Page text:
Darwin gave a new direction to morphology and physiology, by uniting them in a common biological theory: the theory of organic evolution. The result was a reconstruction of the classification of animals upon a genealogical basis, fresh investigation of the development of animals, early attempts to determine their genetic relationships; the end of the 19th century saw the fall of spontaneous generation and the rise of the germ theory of disease, though the mechanism of inheritance remained a mystery. In the early 20th century, the rediscovery of Mendel's work led to the rapid development of genetics, by the 1930s the combination of population genetics and natural selection in the modern synthesis created evolutionary biology. Cell biology studies the structural and physiological properties of cells, including their behavior and environment; this is done on both the microscopic and molecular levels, for single-celled organisms such as bacteria as well as the specialized cells in multicellular organisms such as humans.
Understanding the structure and function of cells is fundamental to all of the biological sciences. The similarities and differences between cell types are relevant to molecular biology. Anatomy considers the forms of macroscopic structures such as organs and organ systems, it focuses on how organs and organ systems work together in the bodies of humans and animals, in addition to how they work independently. Anatomy and cell biology are two studies that are related, can be categorized under "structural" studies. Physiology studies the mechanical and biochemical processes of living organisms by attempting to understand how all of the structures function as a whole; the theme of "structure to function" is central to biology. Physiological studies have traditionally been divided into plant physiology and animal physiology, but some principles of physiology are universal, no matter what particular organism is being studied. For example, what is learned about the physiology of yeast cells can apply to human cells.
The field of animal physiology extends the tools and methods of human physiology to non-human species. Physiology studies how for example nervous, endocrine and circulatory systems and interact. Evolutionary research is concerned with the origin and descent of species, as well as their change over time, includes scientists from many taxonomically oriented disciplines. For example, it involves scientists who have special training in particular organisms such as mammalogy, herpetology, or entomology, but use those organisms as systems to answer general questions about evolution. Evolutionary biology is based on paleontology, which uses the fossil record to answer questions about the mode and tempo of evolution, on the developments in areas such as population genetics and evolutionary theory. Following the development of DNA fingerprinting techniques in the late 20th century, the application of these techniques in zoology has increased the understanding of animal populations. In the 1980s, developmental biology re-entered evolutionary biology from its initial exclusion from the modern synthesis through the study of evolutionary developmental biology.
Related fields considered part of evolutionary biology are phylogenetics and taxonomy. Scientific classification in zoology, is a method by which
The flowering plants known as angiosperms, Angiospermae or Magnoliophyta, are the most diverse group of land plants, with 64 orders, 416 families 13,164 known genera and c. 369,000 known species. Like gymnosperms, angiosperms are seed-producing plants. However, they are distinguished from gymnosperms by characteristics including flowers, endosperm within the seeds, the production of fruits that contain the seeds. Etymologically, angiosperm means a plant; the term comes from the Greek words sperma. The ancestors of flowering plants diverged from gymnosperms in the Triassic Period, 245 to 202 million years ago, the first flowering plants are known from 160 mya, they diversified extensively during the Early Cretaceous, became widespread by 120 mya, replaced conifers as the dominant trees from 100 to 60 mya. Angiosperms differ from other seed plants in several ways, described in the table below; these distinguishing characteristics taken together have made the angiosperms the most diverse and numerous land plants and the most commercially important group to humans.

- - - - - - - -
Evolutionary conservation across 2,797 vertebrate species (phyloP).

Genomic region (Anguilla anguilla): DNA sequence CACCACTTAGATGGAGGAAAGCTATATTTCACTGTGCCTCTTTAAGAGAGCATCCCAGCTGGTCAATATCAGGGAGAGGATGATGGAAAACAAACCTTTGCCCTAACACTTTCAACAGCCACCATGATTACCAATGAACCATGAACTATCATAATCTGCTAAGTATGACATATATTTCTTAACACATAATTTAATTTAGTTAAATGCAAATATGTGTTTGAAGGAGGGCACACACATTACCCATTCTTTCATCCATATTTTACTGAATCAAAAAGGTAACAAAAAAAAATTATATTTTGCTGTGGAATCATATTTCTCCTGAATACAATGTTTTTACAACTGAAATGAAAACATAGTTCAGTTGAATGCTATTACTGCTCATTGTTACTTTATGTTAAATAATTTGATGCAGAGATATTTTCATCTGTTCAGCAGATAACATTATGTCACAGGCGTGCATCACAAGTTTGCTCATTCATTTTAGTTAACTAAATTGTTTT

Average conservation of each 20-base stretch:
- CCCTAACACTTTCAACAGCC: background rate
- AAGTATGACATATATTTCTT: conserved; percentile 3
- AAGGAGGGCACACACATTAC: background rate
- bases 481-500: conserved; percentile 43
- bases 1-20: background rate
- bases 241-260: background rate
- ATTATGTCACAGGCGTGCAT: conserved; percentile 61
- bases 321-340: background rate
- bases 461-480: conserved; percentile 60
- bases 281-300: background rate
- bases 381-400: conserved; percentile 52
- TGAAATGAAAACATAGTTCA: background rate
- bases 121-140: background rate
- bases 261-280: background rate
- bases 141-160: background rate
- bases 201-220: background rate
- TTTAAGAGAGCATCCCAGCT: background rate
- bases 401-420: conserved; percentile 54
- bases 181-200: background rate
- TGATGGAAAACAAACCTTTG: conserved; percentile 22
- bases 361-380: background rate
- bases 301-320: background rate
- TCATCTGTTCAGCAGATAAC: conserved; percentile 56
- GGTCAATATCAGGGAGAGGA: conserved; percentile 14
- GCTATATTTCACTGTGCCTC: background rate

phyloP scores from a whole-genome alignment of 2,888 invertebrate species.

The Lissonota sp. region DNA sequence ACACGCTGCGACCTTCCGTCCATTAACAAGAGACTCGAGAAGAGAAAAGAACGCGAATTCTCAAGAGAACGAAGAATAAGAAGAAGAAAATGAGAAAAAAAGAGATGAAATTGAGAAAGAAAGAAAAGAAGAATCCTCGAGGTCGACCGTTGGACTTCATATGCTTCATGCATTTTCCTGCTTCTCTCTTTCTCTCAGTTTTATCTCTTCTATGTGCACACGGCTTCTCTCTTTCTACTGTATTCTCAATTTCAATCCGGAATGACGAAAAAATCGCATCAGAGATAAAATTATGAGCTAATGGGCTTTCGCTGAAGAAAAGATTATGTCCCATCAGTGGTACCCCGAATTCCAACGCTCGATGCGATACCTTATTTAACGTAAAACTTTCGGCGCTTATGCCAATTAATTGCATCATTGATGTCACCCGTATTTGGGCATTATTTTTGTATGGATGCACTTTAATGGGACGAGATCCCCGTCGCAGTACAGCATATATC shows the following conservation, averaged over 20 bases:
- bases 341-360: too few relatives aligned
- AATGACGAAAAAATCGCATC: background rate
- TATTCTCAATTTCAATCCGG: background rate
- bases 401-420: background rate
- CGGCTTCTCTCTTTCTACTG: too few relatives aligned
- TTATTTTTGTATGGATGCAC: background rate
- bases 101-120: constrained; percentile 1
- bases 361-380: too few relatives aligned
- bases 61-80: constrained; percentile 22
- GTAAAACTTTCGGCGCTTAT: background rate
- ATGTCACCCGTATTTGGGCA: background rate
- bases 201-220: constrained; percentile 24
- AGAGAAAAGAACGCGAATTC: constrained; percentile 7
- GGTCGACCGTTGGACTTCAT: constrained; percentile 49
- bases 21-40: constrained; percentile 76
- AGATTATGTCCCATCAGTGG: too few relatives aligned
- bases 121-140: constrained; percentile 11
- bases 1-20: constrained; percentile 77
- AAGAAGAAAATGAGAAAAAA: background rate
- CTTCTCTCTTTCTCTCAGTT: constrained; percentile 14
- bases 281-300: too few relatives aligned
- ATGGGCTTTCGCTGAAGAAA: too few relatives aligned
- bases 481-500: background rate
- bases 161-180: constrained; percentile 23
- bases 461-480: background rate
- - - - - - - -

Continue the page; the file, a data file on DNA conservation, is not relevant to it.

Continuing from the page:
Angiosperm stems are made up of seven layers. The amount and complexity of tissue-formation in flowering plants exceeds that of gymnosperms; the vascular bundles of the stem are arranged such that the phloem form concentric rings. In the dicotyledons, the bundles in the young stem are arranged in an open ring, separating a central pith from an outer cortex. In each bundle, separating the xylem and phloem, is a layer of meristem or active formative tissue known as cambium. By the formation of a layer of cambium between the bundles, a complete ring is formed, a regular periodical increase in thickness results from the development of xylem on the inside and phloem on the outside; the soft phloem becomes crushed, but the hard wood persists and forms the bulk of the stem and branches of the woody perennial. Owing to differences in the character of the elements produced at the beginning and end of the season, the wood is marked out in transverse section into concentric rings, one for each season of growth, called annual rings.
Among the monocotyledons, the bundles are more numerous in the young stem and are scattered through the ground tissue. They once formed the stem increases in diameter only in exceptional cases; the characteristic feature of angiosperms is the flower. Flowers show remarkable variation in form and elaboration, provide the most trustworthy external characteristics for establishing relationships among angiosperm species; the function of the flower is to ensure fertilization of the ovule and development of fruit containing seeds. The floral apparatus may arise terminally from the axil of a leaf; as in violets, a flower arises singly in the axil of an ordinary foliage-leaf. More the flower-bearing portion of the plant is distinguished from the foliage-bearing or vegetative portion, forms a more or less elaborate branch-system called an inflorescence. There are two kinds of reproductive cells produced by flowers. Microspores, which will divide to become pollen grains, are the "male" cells and are borne in the stamens.